Oberon and Brent were in good hands with director Edmund Goulding, a British born former stage actor, writer, director and opera singer, who had begun his film career as a writer at MGM in 1925. Goulding was known for his skill with melodrama, and his expert handling of such actresses as Davis, Garbo, Norma Shearer, and Joan Crawford. But he also worked well with actors, as he proved with the all-star casts of Grand Hotel (1932) and, after moving to Warner Bros., The Dawn Patrol (1938). In 'Til We Meet Again, Goulding also had an excellent cast. Irish actress Geraldine Fitzgerald had received critical acclaim for strong performances in her first two American films in 1939: as Isabella in Wuthering Heights, and as Davis' supportive friend in Dark Victory. Pat O'Brien was one of the stalwarts of Warner Bros.' "Irish Mafia," as was Frank McHugh, who reprised his role of an amiable pickpocket from One Way Passage. Binnie Barnes played a fellow con artist.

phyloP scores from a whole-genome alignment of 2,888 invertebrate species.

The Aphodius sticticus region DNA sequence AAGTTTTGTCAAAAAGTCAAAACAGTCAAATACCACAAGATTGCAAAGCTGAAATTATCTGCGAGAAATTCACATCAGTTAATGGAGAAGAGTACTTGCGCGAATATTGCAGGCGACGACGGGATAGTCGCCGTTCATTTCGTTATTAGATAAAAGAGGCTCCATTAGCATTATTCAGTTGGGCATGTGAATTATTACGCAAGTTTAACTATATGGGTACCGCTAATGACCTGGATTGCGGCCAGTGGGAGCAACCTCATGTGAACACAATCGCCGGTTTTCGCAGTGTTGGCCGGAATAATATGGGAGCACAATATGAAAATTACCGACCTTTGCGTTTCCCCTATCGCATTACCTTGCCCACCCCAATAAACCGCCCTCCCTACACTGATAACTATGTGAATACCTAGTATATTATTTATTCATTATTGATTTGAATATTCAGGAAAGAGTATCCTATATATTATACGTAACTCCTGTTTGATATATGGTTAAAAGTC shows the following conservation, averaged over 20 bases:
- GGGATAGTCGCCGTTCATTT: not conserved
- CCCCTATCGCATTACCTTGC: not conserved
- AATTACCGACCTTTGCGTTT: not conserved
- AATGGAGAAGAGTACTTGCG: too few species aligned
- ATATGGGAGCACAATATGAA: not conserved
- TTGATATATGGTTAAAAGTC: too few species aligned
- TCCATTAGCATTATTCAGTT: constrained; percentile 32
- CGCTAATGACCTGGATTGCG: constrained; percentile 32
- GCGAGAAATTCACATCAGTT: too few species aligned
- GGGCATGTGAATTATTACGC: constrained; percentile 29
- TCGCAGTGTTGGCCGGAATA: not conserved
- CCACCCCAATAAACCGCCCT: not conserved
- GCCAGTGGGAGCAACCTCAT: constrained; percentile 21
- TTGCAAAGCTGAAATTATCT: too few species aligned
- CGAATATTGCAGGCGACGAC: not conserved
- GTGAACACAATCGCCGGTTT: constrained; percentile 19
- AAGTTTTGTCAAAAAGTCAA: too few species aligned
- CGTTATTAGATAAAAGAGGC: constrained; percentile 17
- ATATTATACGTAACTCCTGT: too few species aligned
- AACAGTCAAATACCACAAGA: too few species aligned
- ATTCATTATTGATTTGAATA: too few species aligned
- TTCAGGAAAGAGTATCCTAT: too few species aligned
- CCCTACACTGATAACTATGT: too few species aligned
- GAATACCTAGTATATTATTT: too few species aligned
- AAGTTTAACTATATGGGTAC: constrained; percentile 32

The critics, a notoriously cynical lot, warned filmgoers that 'Til We Meet Again would manipulate their emotions just as One Way Passage had...and that they'd like being manipulated. "The psychology of the unhappy ending has seldom been used to better advantage than it is by Warner Brothers in [this] sad romanza," wrote B.R. Crisler in the New York Times. Noting that the Times had called One Way Passage "quite satisfactory entertainment," he added that 'Til We Meet Again "may still very well strike many persons as, if not 'quite' satisfactory, at any rate at least as fairly satisfactory entertainment."
Director: Edmund Goulding
Producer: Edmund Goulding (uncredited)
Associate Producer: David Lewis
Screenplay: Warren Duff, Based on a story by Robert Lord
Cinematography: Tony Gaudio
Editor: Ralph Dawson
Costume Design: Orry-Kelly